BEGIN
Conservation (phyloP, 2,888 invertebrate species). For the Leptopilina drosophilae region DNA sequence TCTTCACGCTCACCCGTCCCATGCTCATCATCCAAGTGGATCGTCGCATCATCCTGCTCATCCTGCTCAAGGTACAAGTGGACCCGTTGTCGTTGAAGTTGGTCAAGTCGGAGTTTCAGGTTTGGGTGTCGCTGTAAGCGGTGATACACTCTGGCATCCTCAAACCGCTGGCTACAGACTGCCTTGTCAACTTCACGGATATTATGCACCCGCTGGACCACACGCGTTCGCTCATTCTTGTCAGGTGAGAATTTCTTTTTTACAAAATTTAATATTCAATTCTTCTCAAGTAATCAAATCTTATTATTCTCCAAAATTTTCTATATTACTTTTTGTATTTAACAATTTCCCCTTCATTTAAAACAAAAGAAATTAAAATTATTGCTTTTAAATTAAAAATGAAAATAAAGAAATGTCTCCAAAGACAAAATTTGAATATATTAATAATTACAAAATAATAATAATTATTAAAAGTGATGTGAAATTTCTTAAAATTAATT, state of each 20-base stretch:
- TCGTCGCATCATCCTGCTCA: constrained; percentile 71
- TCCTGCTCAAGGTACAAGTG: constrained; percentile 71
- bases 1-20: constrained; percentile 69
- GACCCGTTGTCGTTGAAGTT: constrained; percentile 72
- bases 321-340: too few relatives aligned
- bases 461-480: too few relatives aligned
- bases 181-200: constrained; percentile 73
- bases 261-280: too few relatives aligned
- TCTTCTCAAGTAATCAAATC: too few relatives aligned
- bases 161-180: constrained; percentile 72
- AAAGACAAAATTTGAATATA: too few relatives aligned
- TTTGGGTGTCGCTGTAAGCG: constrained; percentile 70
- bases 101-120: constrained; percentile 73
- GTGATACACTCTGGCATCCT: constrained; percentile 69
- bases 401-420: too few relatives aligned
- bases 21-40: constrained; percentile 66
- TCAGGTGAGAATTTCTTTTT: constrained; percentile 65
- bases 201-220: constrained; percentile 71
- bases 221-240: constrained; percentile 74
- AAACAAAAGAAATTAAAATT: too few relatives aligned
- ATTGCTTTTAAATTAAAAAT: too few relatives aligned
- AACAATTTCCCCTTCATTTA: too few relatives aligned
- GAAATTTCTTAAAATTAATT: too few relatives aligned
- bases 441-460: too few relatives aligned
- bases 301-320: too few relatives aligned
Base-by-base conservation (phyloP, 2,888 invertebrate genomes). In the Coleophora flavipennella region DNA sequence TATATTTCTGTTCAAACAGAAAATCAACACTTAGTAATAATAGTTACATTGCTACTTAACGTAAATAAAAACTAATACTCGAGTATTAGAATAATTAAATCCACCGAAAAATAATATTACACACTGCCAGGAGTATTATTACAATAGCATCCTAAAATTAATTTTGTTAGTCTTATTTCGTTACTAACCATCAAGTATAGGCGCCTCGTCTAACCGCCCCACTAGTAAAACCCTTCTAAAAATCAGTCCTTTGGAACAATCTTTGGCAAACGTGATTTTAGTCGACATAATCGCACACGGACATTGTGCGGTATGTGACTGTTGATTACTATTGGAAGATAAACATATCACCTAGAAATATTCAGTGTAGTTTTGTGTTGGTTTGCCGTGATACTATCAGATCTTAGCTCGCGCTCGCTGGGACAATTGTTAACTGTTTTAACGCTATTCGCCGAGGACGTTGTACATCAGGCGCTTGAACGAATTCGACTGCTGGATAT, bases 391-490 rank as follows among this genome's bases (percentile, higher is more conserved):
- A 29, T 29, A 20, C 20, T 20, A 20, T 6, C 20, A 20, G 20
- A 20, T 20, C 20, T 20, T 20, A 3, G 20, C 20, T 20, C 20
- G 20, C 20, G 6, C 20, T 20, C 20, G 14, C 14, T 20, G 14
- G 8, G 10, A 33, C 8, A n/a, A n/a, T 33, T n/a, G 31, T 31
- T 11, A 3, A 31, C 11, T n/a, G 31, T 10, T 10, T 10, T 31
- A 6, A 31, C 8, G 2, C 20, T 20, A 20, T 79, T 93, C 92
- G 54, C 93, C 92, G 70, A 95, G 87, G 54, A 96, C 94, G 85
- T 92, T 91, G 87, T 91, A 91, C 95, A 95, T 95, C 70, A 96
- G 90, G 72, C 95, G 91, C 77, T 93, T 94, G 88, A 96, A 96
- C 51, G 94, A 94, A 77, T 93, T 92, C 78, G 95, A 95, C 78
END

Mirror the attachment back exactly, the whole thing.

Conservation (phyloP, 2,888 invertebrate species). For the Leptopilina drosophilae region DNA sequence TCTTCACGCTCACCCGTCCCATGCTCATCATCCAAGTGGATCGTCGCATCATCCTGCTCATCCTGCTCAAGGTACAAGTGGACCCGTTGTCGTTGAAGTTGGTCAAGTCGGAGTTTCAGGTTTGGGTGTCGCTGTAAGCGGTGATACACTCTGGCATCCTCAAACCGCTGGCTACAGACTGCCTTGTCAACTTCACGGATATTATGCACCCGCTGGACCACACGCGTTCGCTCATTCTTGTCAGGTGAGAATTTCTTTTTTACAAAATTTAATATTCAATTCTTCTCAAGTAATCAAATCTTATTATTCTCCAAAATTTTCTATATTACTTTTTGTATTTAACAATTTCCCCTTCATTTAAAACAAAAGAAATTAAAATTATTGCTTTTAAATTAAAAATGAAAATAAAGAAATGTCTCCAAAGACAAAATTTGAATATATTAATAATTACAAAATAATAATAATTATTAAAAGTGATGTGAAATTTCTTAAAATTAATT, state of each 20-base stretch:
- TCGTCGCATCATCCTGCTCA: constrained; percentile 71
- TCCTGCTCAAGGTACAAGTG: constrained; percentile 71
- bases 1-20: constrained; percentile 69
- GACCCGTTGTCGTTGAAGTT: constrained; percentile 72
- bases 321-340: too few relatives aligned
- bases 461-480: too few relatives aligned
- bases 181-200: constrained; percentile 73
- bases 261-280: too few relatives aligned
- TCTTCTCAAGTAATCAAATC: too few relatives aligned
- bases 161-180: constrained; percentile 72
- AAAGACAAAATTTGAATATA: too few relatives aligned
- TTTGGGTGTCGCTGTAAGCG: constrained; percentile 70
- bases 101-120: constrained; percentile 73
- GTGATACACTCTGGCATCCT: constrained; percentile 69
- bases 401-420: too few relatives aligned
- bases 21-40: constrained; percentile 66
- TCAGGTGAGAATTTCTTTTT: constrained; percentile 65
- bases 201-220: constrained; percentile 71
- bases 221-240: constrained; percentile 74
- AAACAAAAGAAATTAAAATT: too few relatives aligned
- ATTGCTTTTAAATTAAAAAT: too few relatives aligned
- AACAATTTCCCCTTCATTTA: too few relatives aligned
- GAAATTTCTTAAAATTAATT: too few relatives aligned
- bases 441-460: too few relatives aligned
- bases 301-320: too few relatives aligned
Base-by-base conservation (phyloP, 2,888 invertebrate genomes). In the Coleophora flavipennella region DNA sequence TATATTTCTGTTCAAACAGAAAATCAACACTTAGTAATAATAGTTACATTGCTACTTAACGTAAATAAAAACTAATACTCGAGTATTAGAATAATTAAATCCACCGAAAAATAATATTACACACTGCCAGGAGTATTATTACAATAGCATCCTAAAATTAATTTTGTTAGTCTTATTTCGTTACTAACCATCAAGTATAGGCGCCTCGTCTAACCGCCCCACTAGTAAAACCCTTCTAAAAATCAGTCCTTTGGAACAATCTTTGGCAAACGTGATTTTAGTCGACATAATCGCACACGGACATTGTGCGGTATGTGACTGTTGATTACTATTGGAAGATAAACATATCACCTAGAAATATTCAGTGTAGTTTTGTGTTGGTTTGCCGTGATACTATCAGATCTTAGCTCGCGCTCGCTGGGACAATTGTTAACTGTTTTAACGCTATTCGCCGAGGACGTTGTACATCAGGCGCTTGAACGAATTCGACTGCTGGATAT, bases 391-490 rank as follows among this genome's bases (percentile, higher is more conserved):
- A 29, T 29, A 20, C 20, T 20, A 20, T 6, C 20, A 20, G 20
- A 20, T 20, C 20, T 20, T 20, A 3, G 20, C 20, T 20, C 20
- G 20, C 20, G 6, C 20, T 20, C 20, G 14, C 14, T 20, G 14
- G 8, G 10, A 33, C 8, A n/a, A n/a, T 33, T n/a, G 31, T 31
- T 11, A 3, A 31, C 11, T n/a, G 31, T 10, T 10, T 10, T 31
- A 6, A 31, C 8, G 2, C 20, T 20, A 20, T 79, T 93, C 92
- G 54, C 93, C 92, G 70, A 95, G 87, G 54, A 96, C 94, G 85
- T 92, T 91, G 87, T 91, A 91, C 95, A 95, T 95, C 70, A 96
- G 90, G 72, C 95, G 91, C 77, T 93, T 94, G 88, A 96, A 96
- C 51, G 94, A 94, A 77, T 93, T 92, C 78, G 95, A 95, C 78